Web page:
Friday, March 5, 2021

St Patrick's Day traditions.....

St Patrick's Day is a global celebration of Irish culture on or around March 17. It particularly remembers St Patrick, one of Ireland's patron saints, who ministered Christianity in Ireland during the fifth century.

(Irish Beleek brought back from Ireland)

leprechaun is usually described as a bearded man who wears a green suit and hat. It's believed there are no female leprechauns to be found. According to stories, the leprechaun is a shoemaker who spends most of his time making and fixing shoes.

Other researchers say that the word leprechaun may be derived from the Irish leath bhrogan, meaning shoemaker. Indeed, though leprechauns are often associated with riches and gold, in folklore their main vocation is anything but glamorous: they are humble cobblers.

According to Irish folklore, leprechauns were cranky tricksters who you wouldn't want to mess with. They live alone and pass the time by mending the shoes of Irish fairies. ... The Americanized, good-natured leprechaun soon became a symbol of StPatrick's Day and Ireland in general.

Leprechauns drink many kinds of beer and whisky especially when celebrating events such as St. Patrick's Day, the birth of children and weddings. Green beer and Guinness are some of their favorite beer brands.  

Around here it might be simple Gin and Tonics this year!

(MacKenzie-Childs glasses)

The Leprechaun can only be found in Ireland, in rural areas away from the general population. Burrowed deep in underground caves with entrances hidden as rabbit holes or found in a hollow trunk of a Fairy tree they find safety away from humans who seek to capture them to be granted 3 wishes.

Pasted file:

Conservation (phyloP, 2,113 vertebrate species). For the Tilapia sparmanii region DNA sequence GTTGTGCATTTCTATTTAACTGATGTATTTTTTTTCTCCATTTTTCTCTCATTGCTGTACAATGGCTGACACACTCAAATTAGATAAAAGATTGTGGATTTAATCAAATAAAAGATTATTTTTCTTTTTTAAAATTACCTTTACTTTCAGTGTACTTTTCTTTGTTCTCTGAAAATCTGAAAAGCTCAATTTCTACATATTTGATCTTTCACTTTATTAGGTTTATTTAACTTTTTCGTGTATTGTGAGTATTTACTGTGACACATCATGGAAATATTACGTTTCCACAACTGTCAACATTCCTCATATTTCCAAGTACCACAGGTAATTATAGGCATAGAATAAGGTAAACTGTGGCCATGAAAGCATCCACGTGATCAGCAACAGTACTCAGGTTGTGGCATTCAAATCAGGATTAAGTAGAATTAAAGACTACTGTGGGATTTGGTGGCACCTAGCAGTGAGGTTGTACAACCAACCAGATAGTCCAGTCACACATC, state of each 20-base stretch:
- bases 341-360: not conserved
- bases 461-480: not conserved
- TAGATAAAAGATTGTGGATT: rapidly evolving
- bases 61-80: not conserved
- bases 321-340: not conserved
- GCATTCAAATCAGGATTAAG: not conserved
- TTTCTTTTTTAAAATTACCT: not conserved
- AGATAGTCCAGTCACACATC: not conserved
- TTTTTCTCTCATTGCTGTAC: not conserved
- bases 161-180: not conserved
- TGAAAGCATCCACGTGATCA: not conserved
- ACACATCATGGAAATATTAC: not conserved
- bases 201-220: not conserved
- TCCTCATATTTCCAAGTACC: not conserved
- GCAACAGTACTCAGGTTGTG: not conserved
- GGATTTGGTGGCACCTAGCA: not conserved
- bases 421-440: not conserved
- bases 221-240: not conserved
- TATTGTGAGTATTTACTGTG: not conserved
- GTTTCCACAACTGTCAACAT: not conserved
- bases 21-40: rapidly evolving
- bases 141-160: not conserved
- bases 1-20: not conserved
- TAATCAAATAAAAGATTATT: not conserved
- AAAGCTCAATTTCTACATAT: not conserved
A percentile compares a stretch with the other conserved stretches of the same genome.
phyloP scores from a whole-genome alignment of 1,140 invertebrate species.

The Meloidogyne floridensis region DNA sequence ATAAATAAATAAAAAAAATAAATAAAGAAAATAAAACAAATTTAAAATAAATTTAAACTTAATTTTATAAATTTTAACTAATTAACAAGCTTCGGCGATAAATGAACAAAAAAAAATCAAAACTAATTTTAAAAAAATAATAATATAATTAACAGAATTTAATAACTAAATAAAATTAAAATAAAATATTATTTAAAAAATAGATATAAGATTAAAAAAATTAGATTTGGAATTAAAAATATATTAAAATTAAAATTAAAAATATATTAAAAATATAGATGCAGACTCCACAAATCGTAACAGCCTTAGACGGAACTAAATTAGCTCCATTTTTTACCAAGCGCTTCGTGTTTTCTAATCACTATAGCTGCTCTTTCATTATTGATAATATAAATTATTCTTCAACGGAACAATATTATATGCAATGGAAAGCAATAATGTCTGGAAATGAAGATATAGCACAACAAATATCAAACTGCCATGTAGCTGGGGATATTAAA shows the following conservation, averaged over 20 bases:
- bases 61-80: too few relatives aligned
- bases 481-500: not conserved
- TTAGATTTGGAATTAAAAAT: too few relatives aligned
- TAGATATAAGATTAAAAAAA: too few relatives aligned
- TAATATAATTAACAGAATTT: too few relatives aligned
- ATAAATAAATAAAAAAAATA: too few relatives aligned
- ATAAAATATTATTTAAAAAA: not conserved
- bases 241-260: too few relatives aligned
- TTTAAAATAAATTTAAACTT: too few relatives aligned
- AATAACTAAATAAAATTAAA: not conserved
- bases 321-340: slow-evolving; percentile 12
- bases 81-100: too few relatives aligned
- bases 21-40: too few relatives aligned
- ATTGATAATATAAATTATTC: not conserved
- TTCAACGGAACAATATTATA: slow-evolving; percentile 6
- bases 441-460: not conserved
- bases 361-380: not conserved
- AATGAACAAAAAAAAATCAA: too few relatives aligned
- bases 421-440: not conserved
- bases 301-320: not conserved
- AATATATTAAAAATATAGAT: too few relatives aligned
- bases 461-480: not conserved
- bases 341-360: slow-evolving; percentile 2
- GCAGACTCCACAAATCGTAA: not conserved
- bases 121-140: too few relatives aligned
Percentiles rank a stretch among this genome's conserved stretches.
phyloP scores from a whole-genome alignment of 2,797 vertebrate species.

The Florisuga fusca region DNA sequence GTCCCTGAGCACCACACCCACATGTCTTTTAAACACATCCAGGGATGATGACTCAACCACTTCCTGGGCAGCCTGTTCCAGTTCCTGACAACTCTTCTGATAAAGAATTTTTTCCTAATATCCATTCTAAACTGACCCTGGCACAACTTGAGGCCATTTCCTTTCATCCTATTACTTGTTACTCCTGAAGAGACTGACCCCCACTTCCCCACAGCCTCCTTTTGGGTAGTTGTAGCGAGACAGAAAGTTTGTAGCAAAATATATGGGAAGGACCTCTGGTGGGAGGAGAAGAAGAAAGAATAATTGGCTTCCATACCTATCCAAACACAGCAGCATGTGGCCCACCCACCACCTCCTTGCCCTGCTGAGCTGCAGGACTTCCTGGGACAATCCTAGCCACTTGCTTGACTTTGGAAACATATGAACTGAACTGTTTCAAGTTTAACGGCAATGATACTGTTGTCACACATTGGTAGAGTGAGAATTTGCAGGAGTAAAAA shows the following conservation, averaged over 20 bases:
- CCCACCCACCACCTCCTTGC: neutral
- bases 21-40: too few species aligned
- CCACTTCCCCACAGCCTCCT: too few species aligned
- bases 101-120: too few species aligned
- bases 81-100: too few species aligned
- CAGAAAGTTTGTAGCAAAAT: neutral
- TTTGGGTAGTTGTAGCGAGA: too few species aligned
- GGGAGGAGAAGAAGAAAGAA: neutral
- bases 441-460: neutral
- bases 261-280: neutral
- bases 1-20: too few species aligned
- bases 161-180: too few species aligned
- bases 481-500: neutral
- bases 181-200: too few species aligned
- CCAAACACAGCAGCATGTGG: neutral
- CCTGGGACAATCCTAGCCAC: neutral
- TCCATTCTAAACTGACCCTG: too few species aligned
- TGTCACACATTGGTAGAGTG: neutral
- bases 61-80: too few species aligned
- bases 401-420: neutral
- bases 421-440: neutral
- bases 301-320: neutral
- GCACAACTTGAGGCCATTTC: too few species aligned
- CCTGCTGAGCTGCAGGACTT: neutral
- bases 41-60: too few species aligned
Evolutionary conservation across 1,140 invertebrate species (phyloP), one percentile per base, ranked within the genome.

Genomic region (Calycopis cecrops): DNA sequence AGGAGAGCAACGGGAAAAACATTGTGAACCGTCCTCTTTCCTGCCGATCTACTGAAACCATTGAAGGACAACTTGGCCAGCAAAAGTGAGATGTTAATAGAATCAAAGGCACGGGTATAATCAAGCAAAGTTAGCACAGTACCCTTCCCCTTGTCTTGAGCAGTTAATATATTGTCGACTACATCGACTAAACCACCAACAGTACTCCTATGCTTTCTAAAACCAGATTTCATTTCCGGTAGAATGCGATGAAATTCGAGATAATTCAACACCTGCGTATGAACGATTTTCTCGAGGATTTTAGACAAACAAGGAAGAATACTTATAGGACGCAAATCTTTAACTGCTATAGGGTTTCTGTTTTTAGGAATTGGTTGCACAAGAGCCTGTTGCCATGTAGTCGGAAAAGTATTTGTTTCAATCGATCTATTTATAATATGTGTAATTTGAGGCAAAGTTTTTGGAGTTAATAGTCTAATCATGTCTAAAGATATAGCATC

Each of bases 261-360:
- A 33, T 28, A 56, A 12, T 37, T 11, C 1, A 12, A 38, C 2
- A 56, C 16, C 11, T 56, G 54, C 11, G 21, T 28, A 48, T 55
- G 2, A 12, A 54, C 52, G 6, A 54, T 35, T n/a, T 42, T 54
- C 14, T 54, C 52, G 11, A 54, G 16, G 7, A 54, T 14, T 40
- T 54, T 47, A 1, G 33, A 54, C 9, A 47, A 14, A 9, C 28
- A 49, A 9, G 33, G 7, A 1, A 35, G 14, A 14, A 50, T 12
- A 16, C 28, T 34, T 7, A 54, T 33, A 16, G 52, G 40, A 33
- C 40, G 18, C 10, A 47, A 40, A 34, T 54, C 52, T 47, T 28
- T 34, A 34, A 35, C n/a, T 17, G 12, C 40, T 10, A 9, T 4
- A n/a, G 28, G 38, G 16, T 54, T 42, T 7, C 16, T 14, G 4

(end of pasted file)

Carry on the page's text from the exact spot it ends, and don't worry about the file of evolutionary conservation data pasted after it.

As a child I was always looking for a leprechaun and often had my 3 wishes well thought out!

(cupcake by SuzzieQSweets)

Leprechauns love to leave chocolate coins in shoes around our house. Gold foil covered chocolate kisses also work great for shoe surprises.

The three-leaf clover, a type of trefoil plant, has been considered the unofficial national flower of Ireland for centuries. Irish legend says that Saint Patrick used the shamrock as an educational symbol to explain the Holy Trinity to nonbelievers as he converted the Irish to Christianity in the fourth century.

Why do we wear green?  We risk getting pinched! The tradition is tied to folklore that says wearing green makes you invisible to leprechauns, who like to pinch anyone they can see. Some people also think sporting the color will bring good luck, and others wear it to honor their Irish ancestry. 


So, whatever your nationality, everyone is Irish on St Patty's Day!

Patti @ Pandoras Box
Patti @ Pandoras Box

I live in central NY and I am a retired family and consumer science teacher. I enjoy all types of crafting, decorating and cooking


  1. Looks like you're all set to celebrate! Why wait till the 17th? Slainte!

  2. I started wearin' the green [jacket] yesterday. I'm ready!

  3. Pretty vignettes to celebrate St. Patrick's Day. My sister has a collection of Beleek. We traveled to Ireland together where we explored our Irish heritage. Time to pull out the green here. Thanks for inspiring me........

  4. What fun Patti! I loved reading all the historical details of St. Patrick's Day and leprechauns. Your green and MKC vignettes are so pretty, thanks for the smiles ☘️💕

  5. very interesting! I thought we wore green in unity with clovers and good luck. No matter--after a few green beers, everything's relative! Cheers!☘️


  6. Love everything and definitely envious of those MacKenzie Childs pieces! Featuring when my link party opens up tonight.